The Rabid Conservative

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Tech Mage – Truth About Text Messaging

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Hello folks –

Hopefully Christmas treated you all well.  And for those of you who don’t like to say Christmas, but rather, call it an “Unspecified or Conglomerated Holiday(s)” well, hope it was good for you too.

Today, I’d like to take this issue of TechMage to talk about Text Messaging and something, I’m pretty sure, you didn’t realise about it – something that the big four cell companies would rather you not know.

Texting is a part of our daily lives now. And while I’m not overly hip on reducing our ability to articulately communicate to 160 byte messages, there’s something to be said about the phone-omenon. (yeah, that was corny). But in Rabid style, let me provide you a little insight into the thing that your cell carrier would prefer you not know.

First, a little techie background: Texting or Short Messaging Service (SMS) has been around for quite longer than when people began using it for texting. Turns out, SMS uses the same channel, the control channel, for text messaging. This channel is the one that controls how your cell phone communicates with the tower and handles things like switchover from one tower to the next, such as when you’re doing a nice long drive through the country. There isn’t a seperate channel between your mobile device and the cell tower for your text messages, implying an add-on service. Instead, you’re paying to use something you already have, whether you actually use it or not.

The point is, the channel is there; the bandwidth is there. So long as the text usage is proportional to voice usage, the cell companies won’t even have to install new infrastructure to keep up with the demand; it scales. But we’re paying for it, as if we’re getting a good deal on additional “services”.

The big four mobile companies, if you haven’t noticed already, have hiked up the price of texting for a-la-carte subscribers, which actually make up a big component of the market. Why? Well, they would tell you its because of increases in demand, but that’s just not so. Since the greatest majority of people with a cell phone have no idea how it works, the cell companies can charge you for an additional service, even though your phone uses the control channel.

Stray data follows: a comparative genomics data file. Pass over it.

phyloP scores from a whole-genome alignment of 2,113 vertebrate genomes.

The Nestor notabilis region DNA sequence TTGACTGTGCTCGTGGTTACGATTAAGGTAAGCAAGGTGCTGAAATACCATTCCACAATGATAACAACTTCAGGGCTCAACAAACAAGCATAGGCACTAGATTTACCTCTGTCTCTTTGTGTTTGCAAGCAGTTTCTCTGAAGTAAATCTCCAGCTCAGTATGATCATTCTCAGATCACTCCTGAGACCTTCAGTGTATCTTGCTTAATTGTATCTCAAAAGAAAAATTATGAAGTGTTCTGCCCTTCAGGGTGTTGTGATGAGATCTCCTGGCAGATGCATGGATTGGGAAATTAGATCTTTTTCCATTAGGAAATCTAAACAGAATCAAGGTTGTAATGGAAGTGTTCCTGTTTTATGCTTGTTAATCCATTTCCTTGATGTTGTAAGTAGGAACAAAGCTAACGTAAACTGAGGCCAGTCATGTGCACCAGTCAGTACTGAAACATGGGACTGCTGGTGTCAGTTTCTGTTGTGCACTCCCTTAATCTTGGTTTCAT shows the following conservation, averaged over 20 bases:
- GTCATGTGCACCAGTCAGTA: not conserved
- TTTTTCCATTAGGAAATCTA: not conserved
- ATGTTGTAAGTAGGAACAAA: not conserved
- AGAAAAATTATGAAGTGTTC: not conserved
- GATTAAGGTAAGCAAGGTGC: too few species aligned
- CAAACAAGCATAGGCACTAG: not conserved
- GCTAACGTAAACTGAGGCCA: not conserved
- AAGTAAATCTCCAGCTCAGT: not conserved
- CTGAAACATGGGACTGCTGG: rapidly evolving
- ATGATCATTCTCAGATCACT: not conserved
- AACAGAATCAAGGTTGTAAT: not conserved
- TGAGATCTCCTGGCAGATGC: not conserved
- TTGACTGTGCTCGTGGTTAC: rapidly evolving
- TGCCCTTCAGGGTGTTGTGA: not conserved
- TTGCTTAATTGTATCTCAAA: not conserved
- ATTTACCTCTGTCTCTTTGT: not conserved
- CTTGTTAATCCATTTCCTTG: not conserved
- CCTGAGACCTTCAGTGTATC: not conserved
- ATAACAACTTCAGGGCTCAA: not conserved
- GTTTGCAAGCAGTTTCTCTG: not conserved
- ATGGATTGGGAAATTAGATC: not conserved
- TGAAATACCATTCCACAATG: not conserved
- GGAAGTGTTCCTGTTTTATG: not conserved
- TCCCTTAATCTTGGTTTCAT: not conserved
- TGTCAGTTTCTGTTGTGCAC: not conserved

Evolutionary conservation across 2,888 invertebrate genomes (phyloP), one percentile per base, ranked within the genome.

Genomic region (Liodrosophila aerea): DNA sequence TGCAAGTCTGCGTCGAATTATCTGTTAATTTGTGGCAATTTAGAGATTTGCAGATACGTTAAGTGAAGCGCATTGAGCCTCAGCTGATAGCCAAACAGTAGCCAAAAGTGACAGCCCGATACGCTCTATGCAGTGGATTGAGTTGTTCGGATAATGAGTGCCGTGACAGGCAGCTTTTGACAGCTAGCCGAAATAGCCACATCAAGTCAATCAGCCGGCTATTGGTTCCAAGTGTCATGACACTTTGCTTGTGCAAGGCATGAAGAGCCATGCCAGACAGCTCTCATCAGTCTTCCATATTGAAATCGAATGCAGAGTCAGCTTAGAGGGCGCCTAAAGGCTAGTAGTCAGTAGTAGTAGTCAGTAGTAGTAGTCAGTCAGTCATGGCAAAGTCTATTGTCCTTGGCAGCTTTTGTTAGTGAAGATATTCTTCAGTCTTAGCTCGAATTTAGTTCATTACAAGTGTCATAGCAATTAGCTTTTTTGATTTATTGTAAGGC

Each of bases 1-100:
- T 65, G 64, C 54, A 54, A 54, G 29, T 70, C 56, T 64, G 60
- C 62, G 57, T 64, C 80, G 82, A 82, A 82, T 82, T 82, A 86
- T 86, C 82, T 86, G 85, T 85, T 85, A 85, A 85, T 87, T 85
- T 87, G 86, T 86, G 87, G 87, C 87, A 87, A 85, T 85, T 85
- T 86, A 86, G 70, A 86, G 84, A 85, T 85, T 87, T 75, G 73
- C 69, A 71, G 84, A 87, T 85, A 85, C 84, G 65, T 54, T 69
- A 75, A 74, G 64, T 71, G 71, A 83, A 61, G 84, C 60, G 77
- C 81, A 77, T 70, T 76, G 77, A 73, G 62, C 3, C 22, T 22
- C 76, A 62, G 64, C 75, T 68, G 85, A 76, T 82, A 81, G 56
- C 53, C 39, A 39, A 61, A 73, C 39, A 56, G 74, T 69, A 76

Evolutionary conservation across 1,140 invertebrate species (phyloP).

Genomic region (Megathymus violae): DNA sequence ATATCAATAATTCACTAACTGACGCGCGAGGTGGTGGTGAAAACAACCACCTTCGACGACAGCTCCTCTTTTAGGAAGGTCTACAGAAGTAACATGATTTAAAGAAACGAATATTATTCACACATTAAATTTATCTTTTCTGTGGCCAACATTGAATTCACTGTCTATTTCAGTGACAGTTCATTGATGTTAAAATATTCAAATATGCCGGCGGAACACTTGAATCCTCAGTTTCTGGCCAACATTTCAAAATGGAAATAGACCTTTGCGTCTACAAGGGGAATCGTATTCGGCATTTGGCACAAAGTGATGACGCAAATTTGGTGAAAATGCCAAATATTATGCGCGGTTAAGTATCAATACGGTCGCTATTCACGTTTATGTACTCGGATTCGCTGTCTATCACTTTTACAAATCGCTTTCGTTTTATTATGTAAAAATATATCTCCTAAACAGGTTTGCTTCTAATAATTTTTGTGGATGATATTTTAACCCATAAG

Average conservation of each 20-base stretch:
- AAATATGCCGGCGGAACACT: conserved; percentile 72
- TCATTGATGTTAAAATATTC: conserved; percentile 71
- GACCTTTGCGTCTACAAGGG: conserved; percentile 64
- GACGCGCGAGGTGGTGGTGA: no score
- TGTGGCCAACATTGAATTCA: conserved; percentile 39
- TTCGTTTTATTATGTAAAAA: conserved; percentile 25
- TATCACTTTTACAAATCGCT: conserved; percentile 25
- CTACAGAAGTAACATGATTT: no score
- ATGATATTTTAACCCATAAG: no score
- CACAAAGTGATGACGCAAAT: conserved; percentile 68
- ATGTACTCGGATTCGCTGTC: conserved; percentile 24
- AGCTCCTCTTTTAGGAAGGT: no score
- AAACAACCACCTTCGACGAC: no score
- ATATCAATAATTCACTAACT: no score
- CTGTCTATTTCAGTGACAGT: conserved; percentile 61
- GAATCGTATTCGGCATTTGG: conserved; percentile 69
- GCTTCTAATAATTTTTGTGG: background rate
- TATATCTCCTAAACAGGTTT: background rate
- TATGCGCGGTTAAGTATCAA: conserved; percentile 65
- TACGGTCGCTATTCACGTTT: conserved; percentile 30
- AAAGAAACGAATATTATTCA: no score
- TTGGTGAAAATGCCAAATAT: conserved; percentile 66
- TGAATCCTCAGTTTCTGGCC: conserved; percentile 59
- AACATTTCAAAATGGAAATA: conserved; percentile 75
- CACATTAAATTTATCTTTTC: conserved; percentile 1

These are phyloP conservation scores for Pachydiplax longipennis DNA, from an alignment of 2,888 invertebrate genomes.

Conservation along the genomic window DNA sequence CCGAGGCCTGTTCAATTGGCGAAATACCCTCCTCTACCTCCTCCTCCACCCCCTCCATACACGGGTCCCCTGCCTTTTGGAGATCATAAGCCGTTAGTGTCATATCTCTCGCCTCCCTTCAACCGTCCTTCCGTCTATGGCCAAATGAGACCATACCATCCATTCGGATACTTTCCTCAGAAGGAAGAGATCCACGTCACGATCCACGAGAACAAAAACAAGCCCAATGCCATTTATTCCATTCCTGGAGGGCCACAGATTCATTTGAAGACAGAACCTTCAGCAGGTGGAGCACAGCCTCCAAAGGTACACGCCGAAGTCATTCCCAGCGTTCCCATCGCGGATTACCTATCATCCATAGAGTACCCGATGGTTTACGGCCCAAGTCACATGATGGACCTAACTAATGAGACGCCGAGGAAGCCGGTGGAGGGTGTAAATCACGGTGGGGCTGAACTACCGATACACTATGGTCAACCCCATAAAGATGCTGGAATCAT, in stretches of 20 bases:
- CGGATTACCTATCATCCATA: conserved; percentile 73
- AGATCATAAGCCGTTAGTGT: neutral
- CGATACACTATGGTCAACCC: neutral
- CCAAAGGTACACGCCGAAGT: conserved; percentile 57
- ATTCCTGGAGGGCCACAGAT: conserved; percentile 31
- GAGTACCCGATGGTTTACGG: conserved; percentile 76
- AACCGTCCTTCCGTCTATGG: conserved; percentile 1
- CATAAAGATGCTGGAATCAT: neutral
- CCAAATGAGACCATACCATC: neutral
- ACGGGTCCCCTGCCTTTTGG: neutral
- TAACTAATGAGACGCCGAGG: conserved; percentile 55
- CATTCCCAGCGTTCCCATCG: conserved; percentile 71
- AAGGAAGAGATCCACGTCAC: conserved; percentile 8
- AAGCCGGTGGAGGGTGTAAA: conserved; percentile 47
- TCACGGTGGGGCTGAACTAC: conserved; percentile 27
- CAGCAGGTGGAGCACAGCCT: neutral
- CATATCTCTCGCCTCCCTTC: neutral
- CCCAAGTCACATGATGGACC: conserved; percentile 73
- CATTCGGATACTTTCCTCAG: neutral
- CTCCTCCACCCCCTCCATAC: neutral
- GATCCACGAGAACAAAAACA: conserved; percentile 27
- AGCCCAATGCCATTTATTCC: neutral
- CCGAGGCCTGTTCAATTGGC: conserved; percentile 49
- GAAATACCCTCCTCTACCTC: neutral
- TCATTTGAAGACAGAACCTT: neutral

You’re simply paying for the “privilege” to text. It’s not really a service, since they’re not really doing anything different to handle your texting.  But the big motivator is to push you away from a-la-carte and move you to the $5/month plan.

Predictable Price Structure

You see, companies would rather be able to predict how much revenue they’ll have coming in, rather than try to gauge it. Remember back in the AOL v1 and v2 days when you paid by the minute for being online? With AOL 2.5, the moved you to a monthly rate and then charged you a-la-carte for additional usage. It’s the same here.

One thing I do in my job is deal with pricing for telephone use and I’ve noticed in just the last year, long distance companies are selling packages of minutes (such as 1000 minutes) for land-line long distance. Why? Competition with the cell networks who offer free long distance, being able to extract at least X dollars for any usage up to the maximum. In other words, they got your $60, even if you don’t burn the 1000 minutes – similar to cell usage.

But the texting thing is an increased cost based on nothing. The big four are raising the rates on text for no other reason than profit – because they see that the “thumb/Twitter” generation is more and more verbose.

So, for you a-la-carte texters out there who have been screeching that the price per message has been going up, well, now, just know that it wasn’t because of needing more bandwidth. That’s a red herring, if not an outright lie.  But it’s a lie that is making your cell provider happy to take your $15-$20/month for unlimited messaging – and providing nothing additional, except a charge to your bill.

Just thought you might like to know.

-R

References:

Stross, R (2008) What Carriers Aren’t Eager to Tell You About Texting. New York Times. Online: http://www.nytimes.com/2008/12/28/business/28digi.html?_r=1

Hord, J. (2008) How SMS Works. HowStuffWorks.com. Online: http://communication.howstuffworks.com/sms.htm

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Written by The Rabid Conservative

December 29, 2008 at 12:15 pm

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